Monday, March 5, 2012

New Recipes

The output on the blog has diminished in part, I think, because it is a great deal of work to try to present these recipes in the format we have them, taking pictures, etc. So after the recent e-mail from Tavie, it amused me that we all automatically had immediate and completely different responses.

So, I proposed that every week, we would pick an ingredient and briefly each of us would write up a recipe which features the ingredient. If we ever decide to expand on these recipes, that will be doable with what we publish as a base, and we can always add things like pictures later. But this would seem to be much more writer-friendly.

This week, we are doing strand pasta. Strand pasta is meant to be a broad catagory which includes things like spaghetti, linguine, and angel hair pasta.

Thoughts on Salmon

Tavie sent out a call on the Family hotline:

Help, cooks!

I was putting an order in on Fresh Direct the other day for some large staples that I don't feel like lugging from the store, and I noticed that there was a sale on salmon fillets. (Verlasso farm-raised salmon 8 oz steaks, to be exact.) So I got a couple for me and Sean.

Problemo: I've never cooked salmon before.

So: how do I cook these things? I don't have a grill. I have a stove/oven, and a bottom broiler (that I'm not sure works - the last time I used it I got some steaks about 1/3 way cooked before the whole thing just shut off and I haven't tried it since.)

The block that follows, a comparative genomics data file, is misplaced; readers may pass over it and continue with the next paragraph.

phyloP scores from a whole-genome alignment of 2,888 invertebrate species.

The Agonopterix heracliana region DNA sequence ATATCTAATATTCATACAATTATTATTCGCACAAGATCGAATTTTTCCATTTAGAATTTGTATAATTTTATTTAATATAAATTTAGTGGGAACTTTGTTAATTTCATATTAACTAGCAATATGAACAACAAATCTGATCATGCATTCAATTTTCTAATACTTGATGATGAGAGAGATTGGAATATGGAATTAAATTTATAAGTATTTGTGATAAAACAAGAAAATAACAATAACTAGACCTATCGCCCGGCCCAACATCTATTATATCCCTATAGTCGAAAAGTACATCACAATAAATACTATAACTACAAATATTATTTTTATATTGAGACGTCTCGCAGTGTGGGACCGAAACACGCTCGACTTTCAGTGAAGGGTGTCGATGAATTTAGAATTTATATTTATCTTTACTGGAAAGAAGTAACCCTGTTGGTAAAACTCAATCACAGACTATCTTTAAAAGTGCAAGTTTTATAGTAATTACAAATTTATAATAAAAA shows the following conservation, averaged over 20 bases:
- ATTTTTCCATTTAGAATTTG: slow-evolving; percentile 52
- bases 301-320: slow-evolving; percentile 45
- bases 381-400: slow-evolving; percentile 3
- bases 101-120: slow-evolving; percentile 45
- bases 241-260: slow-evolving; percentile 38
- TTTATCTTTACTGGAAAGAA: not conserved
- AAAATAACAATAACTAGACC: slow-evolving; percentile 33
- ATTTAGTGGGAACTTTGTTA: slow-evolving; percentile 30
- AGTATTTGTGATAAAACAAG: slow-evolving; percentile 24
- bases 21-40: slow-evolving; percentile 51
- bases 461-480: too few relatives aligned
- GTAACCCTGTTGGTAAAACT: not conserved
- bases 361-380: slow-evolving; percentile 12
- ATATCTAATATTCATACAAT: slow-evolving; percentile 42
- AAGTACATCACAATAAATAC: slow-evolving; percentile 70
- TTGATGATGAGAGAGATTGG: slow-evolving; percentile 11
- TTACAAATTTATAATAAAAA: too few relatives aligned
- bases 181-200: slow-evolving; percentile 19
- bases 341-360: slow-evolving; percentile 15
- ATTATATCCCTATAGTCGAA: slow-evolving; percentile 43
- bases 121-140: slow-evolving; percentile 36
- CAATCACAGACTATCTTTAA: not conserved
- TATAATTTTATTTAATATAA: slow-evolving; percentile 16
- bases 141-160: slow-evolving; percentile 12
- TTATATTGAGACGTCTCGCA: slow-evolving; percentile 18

What's the best way to get some flavor out of these things with the tools I have at my disposal? And should I marinate them in something? (What?) How long do you cook 'em? Should I roast 'em? Bake? Poach? Pan-fry? Take them to Andrew's and make him grill them for me? (HAHA)

I could look up a recipe on the internet but I'm going to my personal experts first.
-- Tavie (rhymes with GRAVY)

Mom, Andrew and I replied the following:

From Mom:

Marinating fish is always a problematic issue because it's all too easy to overwhelm the fish flavor itself. But it's easy enough to do; just pop the fish into a zip-lock baggie and add a bit of sherry, rice wine vinegar, chopped herbs, lemon zest (your choice from the list) seal the bag and let it rest in the fridge for an hour or so. To cook - grill or pan fry.

Pan frying is dirt easy - a bit of butter and brown gently on both sides. Fish needs to be cooked through but not overcooked such that it separates into flakes by itself.

I tend to cook 3 min on a side for pan frying or 5 min if the piece is thick. In general, I cook salmon as plainly as possible - ie quickly pan fry in some butter. Then I top with unsalted butter and squeeze lemon juice on top. Or I ladle on some bernaise sauce which is sold fresh, ready to use in supermarkets here.